Today I am delighted to have C.S. Poe drop by for a chat. Poe, or Snitchy as I affectionately call her, writes detective novels in the elegant, no-wasted-words tradition of Hammett and Himes. She also sometimes writes very happy stories where good things happen, and some penguins! Today she’s here to talk about her story ‘Love in 24 Frames’ in the 2019 Advent Calendar!
C.S. Poe is a Lambda Literary and two-time EPIC award finalist, and a FAPA award-winning author of gay mystery, romance, and paranormal books.
She is a reluctant mover and has called many places home in her lifetime. C.S. has lived in New York City, Key West, and Ibaraki, Japan, to name a few. She misses the cleanliness, convenience, and limited-edition gachapon of Japan, but she was never very good at riding bikes to get around.
She has an affinity for all things cute and colorful and a major weakness for toys. C.S. is an avid fan of coffee, reading, and cats. She’s rescued two cats—Milo and Kasper do their best on a daily basis to distract her from work.
C.S. is a member of the International Thriller Writers organization.
Her debut novel, The Mystery of Nevermore, was published by DSP Publications, 2016.
Declan Groves is a CPA in New York City. His adult life is dictated by routine and borderline monotony. The need to express himself, in ways his career and crippling shyness have never allowed, leads Declan to becoming an amateur stop-motion filmmaker.
The one problem is that Declan is also in love with the Wandering Artist Studios receptionist Shota Watanabe. Shota has always had a smile and engaging comment ready for Declan, but even if it is more than casual politeness, Declan hasn’t been able to get out more than a tongue-tied sentence at a time. And a man like Shota surely has no intention of waiting forever.
So when an unexpected change to Declan’s daily schedule throws the two together outside of the studio, it might be the catalyst needed to explore what’s unspoken between them. But if they’re to have a future, Declan needs to find a way to tell Shota how he truly feels.
Interview with C.S. Poe
How did you come up with the idea for Love in 24 Frames?
Honestly, I had just gotten over the release of my novel, The Mystery of the Moving Image, which was a mystery-romance centered around the history of early motion pictures in America, as well as a novella called, Lights. Camera. Murder. which was a mystery-romance on a live television set. I think I was still so deeply down the rabbit hole of film everything that I wasn’t quite ready to let go and pulled out stop-motion as my finale!
Did you have to do a lot of research for the stop motion/film elements?
Not as much research as I’ve conducted for other stories. I have a Fine Arts degree in film production, and at the time, our department included the animation and stop-motion students, so I learned a lot about this particular artform and storytelling through osmosis.
You are a seasoned Advent pro at this point. Since the Advent Calendar is open to any winter holiday story, so what do you think are the two things that readers want from a seasonal story?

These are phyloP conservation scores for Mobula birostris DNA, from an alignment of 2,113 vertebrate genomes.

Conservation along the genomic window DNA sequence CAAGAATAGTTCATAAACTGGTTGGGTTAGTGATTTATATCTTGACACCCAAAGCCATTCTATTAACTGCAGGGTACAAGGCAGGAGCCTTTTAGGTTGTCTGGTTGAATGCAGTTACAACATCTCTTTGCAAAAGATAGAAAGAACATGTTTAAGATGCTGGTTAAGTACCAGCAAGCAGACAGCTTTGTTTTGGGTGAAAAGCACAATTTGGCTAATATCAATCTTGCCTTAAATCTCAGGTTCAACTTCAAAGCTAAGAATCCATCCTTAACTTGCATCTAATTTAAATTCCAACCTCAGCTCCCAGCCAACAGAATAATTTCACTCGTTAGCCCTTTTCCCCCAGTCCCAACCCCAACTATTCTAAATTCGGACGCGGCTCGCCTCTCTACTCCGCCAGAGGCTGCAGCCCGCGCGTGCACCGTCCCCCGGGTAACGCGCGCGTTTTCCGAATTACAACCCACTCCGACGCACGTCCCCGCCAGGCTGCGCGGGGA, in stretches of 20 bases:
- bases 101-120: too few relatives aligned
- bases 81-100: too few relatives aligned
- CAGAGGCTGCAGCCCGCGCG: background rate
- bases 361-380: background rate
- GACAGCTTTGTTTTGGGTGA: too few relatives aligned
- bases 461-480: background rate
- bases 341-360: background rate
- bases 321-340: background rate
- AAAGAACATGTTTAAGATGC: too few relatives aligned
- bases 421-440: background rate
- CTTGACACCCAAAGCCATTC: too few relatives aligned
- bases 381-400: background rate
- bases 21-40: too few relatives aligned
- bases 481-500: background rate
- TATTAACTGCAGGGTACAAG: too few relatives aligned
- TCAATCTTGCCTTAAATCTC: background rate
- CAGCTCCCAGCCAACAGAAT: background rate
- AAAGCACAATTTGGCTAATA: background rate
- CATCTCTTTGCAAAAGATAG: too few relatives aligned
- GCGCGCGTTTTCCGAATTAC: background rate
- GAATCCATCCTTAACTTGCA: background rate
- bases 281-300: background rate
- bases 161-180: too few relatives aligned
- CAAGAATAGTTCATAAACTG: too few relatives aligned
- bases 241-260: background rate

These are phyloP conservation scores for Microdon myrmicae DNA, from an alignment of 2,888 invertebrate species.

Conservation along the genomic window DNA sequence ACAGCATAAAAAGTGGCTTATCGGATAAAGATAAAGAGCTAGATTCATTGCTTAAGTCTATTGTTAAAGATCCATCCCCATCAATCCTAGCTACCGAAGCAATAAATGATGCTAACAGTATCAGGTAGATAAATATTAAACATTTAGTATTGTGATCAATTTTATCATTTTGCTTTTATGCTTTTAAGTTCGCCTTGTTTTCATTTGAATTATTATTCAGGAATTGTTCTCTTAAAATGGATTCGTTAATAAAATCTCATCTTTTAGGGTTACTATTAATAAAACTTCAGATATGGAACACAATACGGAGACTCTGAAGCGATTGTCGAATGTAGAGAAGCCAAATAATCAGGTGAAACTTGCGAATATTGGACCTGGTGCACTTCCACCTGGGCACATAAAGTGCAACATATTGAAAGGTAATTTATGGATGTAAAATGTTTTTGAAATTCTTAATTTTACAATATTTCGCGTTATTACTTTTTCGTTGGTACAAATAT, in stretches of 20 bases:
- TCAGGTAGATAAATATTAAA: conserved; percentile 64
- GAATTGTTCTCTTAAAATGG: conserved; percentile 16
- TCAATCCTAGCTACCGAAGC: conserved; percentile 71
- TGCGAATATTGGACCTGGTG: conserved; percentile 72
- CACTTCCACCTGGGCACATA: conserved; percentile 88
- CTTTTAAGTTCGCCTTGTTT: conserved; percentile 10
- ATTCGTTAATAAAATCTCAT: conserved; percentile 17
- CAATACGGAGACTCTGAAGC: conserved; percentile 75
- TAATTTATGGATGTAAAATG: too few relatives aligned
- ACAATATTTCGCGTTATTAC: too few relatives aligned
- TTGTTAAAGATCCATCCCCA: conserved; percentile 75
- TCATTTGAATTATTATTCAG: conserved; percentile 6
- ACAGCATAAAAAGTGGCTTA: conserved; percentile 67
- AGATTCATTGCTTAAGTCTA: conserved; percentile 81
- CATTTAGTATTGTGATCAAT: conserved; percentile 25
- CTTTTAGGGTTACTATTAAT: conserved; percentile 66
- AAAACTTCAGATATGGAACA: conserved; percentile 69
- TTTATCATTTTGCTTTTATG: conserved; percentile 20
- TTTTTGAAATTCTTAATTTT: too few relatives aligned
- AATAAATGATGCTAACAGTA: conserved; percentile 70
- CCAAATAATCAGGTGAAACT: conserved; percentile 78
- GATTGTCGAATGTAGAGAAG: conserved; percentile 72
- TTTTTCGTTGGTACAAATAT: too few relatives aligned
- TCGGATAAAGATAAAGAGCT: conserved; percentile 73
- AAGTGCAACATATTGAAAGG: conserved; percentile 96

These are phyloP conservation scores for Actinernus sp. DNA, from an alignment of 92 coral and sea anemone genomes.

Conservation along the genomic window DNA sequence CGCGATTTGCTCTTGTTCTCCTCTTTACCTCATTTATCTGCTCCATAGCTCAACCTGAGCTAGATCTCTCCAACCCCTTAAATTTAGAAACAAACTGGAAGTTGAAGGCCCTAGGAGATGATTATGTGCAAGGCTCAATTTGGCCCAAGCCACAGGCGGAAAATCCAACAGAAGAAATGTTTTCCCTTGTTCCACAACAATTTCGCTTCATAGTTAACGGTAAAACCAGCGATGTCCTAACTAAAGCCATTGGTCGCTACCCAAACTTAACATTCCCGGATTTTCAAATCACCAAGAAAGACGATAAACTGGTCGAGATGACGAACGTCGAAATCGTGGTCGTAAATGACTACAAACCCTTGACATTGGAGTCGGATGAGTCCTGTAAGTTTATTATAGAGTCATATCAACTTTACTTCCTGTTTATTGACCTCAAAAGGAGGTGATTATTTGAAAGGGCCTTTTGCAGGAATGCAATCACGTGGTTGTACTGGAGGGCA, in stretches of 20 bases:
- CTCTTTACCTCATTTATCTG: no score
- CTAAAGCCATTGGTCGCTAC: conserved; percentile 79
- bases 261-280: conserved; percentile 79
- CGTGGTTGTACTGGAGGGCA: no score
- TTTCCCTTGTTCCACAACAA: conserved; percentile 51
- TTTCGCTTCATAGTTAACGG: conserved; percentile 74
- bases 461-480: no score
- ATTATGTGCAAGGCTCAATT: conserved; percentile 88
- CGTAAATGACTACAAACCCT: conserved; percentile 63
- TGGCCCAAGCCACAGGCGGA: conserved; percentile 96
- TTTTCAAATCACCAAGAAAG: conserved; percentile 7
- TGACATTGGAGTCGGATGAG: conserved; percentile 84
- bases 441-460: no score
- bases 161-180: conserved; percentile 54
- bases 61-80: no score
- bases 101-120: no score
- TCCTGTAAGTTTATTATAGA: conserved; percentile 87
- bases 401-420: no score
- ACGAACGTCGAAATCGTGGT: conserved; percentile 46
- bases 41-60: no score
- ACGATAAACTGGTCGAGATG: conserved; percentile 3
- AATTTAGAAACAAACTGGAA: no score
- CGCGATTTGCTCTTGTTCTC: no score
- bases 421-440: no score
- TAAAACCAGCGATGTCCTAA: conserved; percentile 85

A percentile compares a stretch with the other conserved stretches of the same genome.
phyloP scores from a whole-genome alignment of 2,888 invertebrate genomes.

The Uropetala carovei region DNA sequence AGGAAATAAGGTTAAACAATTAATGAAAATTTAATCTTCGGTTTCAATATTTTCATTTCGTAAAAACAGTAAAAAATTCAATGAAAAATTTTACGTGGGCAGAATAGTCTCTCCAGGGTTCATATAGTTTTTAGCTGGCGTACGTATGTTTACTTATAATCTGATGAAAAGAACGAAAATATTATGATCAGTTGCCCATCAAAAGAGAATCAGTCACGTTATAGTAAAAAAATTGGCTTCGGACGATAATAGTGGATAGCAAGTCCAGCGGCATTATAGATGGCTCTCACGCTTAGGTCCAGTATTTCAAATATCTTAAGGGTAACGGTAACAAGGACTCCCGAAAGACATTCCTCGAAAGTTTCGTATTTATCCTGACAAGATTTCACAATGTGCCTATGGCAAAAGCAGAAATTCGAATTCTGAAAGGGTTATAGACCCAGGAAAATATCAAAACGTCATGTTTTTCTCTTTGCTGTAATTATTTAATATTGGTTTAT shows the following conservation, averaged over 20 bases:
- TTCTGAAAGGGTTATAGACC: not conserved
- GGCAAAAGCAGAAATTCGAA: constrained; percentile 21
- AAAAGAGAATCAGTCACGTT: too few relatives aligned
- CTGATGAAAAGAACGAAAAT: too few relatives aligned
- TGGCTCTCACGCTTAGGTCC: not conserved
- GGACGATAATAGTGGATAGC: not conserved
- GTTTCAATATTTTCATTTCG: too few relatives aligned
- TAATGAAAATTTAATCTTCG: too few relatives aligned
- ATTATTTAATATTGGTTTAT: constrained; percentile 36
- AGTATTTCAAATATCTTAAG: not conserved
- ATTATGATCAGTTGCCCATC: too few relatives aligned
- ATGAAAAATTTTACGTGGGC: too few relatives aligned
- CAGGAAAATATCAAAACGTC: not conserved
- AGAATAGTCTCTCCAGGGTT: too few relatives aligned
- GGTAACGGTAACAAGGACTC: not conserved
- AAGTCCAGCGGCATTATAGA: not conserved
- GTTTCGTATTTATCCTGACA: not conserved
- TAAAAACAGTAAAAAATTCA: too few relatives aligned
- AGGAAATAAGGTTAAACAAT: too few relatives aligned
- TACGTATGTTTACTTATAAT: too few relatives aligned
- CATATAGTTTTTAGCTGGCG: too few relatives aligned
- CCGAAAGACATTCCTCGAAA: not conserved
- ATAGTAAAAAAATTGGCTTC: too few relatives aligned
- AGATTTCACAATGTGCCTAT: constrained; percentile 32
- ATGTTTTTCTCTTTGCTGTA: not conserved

For me, when I look for a seasonal story, I want elements of nostalgia and comfort. I want to remember the good and feel content while reading. And those concepts are open to such incredible interpretation and really welcome readers from all walks of life.
OK, so what CAN people expect from Love in 24 Frames?
Middle aged heroes, an often overlooked age group, looking to belong and feel comfort and joy in a cold and snowy New York City.
Your favorite stop motion seasonal animation?
Is it a total copout to say The Nightmare Before Christmas? Ah, I’ll say it anyway! The Nightmare Before Christmas, final answer.
There he was.
The evening front-desk receptionist of Wandering Artist Studios and man I was madly in love with.
He was the most perfect human east of the Hudson River, with deep brown eyes, matching hair, and thick, expressive brows. He had a brilliant smile too, and the most kissable lips, beautifully shaped by a peaked cupid’s bow. The angel had no idea he moonlighted as my muse.
The front door clanged shut behind me, and Shota raised his head. “Good evening, Mr. Groves,” he said over the low hum of Scrooged playing on the flat-screen television mounted to the far wall.
I’d been renting a shared studio at the company’s Lower East Side location for the last six months. And for six months, I’d been wondering what the W stood for on Shota’s nametag. But I’d never been able to work up the nerve to ask. Now the window of opportunity had long since passed, so it was going to have to resign itself to being one of life’s great mysteries. I did not possess the social graces required to bring up the topic six months later without making it supremely awkward.
I was also considerably older than most of the clients who utilized the art space. When one thinks of a “New York City artist,” they don’t envision a forty-eight-year-old man in a three-piece suit, strolling through the door at seven o’clock after a long day of being an accountant. Yes, Shota W. was maybe in his forties too, but I still didn’t want to be the graying old guy he had to report to management for being a total creep.
As my niece would say.
“How are you?” Shota asked, his voice a pleasant tenor.
Of course, my social graces were about on par with that of a screaming opossum, so I think I came off strange no matter what I did to prevent it. There was a reason I pursued book balancing for a living. Numerical equations were much easier to handle than the human condition.
I nodded in response. “Yes. You?” I winced. Yes. You?